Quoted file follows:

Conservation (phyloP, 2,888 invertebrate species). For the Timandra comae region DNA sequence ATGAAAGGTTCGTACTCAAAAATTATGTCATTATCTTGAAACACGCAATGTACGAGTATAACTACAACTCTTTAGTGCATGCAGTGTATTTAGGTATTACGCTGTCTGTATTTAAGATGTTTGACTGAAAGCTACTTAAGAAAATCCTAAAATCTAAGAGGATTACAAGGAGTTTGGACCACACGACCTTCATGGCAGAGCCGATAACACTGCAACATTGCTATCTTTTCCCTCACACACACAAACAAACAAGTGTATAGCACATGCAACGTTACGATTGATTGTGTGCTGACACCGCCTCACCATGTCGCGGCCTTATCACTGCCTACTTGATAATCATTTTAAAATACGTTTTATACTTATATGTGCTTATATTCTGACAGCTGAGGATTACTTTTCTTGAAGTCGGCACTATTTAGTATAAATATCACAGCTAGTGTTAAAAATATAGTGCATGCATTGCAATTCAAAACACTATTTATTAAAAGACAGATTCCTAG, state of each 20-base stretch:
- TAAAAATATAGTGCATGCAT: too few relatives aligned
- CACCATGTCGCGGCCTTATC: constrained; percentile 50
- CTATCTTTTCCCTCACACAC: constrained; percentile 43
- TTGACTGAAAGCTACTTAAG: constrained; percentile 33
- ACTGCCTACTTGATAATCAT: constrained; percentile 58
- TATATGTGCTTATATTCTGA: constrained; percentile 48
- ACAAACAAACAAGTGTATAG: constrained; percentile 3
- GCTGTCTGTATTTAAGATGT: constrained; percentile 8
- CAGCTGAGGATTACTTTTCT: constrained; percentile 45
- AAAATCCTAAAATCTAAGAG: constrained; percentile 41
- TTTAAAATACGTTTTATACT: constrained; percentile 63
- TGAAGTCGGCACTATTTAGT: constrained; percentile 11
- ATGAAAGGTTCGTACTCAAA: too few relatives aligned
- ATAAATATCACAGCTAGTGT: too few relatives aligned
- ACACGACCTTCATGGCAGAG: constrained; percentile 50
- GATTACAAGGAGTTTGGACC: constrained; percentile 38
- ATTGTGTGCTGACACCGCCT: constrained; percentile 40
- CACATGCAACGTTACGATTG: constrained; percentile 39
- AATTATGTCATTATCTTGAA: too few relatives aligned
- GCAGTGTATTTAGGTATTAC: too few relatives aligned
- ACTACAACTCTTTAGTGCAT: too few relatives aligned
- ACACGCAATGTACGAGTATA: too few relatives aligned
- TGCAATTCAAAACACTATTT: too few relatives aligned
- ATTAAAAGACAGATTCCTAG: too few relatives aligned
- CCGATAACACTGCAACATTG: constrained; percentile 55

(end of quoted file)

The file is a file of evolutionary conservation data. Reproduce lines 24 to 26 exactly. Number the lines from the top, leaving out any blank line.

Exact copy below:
- TGCAATTCAAAACACTATTT: too few relatives aligned
- ATTAAAAGACAGATTCCTAG: too few relatives aligned
- CCGATAACACTGCAACATTG: constrained; percentile 55